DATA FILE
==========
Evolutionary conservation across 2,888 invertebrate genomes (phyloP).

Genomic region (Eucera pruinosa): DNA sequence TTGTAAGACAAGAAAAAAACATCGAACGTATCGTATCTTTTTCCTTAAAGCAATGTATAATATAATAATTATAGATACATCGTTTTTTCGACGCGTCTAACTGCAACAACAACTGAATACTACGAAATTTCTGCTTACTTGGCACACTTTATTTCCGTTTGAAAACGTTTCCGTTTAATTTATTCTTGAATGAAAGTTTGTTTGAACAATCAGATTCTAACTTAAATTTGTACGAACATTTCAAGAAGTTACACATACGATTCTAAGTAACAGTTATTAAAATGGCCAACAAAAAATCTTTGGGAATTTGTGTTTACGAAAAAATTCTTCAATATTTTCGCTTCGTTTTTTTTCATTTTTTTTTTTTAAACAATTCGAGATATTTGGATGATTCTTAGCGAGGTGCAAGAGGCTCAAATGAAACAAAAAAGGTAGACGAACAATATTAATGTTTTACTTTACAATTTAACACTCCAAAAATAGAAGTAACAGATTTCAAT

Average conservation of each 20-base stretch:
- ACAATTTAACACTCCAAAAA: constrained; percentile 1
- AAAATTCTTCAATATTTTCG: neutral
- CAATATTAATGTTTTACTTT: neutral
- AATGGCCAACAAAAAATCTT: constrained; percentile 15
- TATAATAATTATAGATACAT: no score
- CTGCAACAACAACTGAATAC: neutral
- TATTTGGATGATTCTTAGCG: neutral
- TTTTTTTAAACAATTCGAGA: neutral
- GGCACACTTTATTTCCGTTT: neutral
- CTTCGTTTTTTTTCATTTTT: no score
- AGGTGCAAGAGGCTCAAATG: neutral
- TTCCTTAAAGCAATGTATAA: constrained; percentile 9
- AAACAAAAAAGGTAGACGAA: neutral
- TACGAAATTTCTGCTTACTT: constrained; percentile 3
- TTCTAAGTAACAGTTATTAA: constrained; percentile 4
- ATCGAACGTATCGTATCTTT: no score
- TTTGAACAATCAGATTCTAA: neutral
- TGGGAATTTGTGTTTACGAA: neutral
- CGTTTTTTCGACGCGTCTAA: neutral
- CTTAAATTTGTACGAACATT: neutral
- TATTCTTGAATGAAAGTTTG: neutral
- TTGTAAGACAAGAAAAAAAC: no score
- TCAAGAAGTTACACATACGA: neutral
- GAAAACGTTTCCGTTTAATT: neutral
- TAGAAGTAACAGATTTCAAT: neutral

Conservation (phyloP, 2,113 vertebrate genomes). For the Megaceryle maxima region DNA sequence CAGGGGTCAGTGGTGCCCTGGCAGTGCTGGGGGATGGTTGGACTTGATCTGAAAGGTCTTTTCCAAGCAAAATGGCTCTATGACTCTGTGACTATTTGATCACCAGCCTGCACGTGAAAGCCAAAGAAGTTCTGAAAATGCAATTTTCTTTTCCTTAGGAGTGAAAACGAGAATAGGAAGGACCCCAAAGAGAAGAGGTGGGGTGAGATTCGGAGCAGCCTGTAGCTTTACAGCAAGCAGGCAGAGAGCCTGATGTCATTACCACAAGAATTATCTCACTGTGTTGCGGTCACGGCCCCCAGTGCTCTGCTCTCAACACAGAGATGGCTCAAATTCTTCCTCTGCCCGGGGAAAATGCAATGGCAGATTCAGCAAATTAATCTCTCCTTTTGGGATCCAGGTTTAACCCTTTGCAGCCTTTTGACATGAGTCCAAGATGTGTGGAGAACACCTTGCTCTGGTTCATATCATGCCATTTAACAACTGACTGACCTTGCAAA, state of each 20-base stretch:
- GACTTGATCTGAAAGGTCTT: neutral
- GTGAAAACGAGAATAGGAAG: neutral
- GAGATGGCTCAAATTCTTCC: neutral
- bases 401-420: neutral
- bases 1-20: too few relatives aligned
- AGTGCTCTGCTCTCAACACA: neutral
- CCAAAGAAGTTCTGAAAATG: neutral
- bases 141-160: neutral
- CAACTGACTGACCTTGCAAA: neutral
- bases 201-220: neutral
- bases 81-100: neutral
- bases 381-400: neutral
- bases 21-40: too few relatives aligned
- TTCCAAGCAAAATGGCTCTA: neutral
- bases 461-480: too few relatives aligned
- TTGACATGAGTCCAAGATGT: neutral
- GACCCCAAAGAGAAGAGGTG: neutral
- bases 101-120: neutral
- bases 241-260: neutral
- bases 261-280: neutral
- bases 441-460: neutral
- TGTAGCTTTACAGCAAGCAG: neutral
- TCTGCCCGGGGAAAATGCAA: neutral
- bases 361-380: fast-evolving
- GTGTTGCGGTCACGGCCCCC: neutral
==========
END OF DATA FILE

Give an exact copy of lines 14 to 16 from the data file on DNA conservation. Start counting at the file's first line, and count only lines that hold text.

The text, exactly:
- AGGTGCAAGAGGCTCAAATG: neutral
- TTCCTTAAAGCAATGTATAA: constrained; percentile 9
- AAACAAAAAAGGTAGACGAA: neutral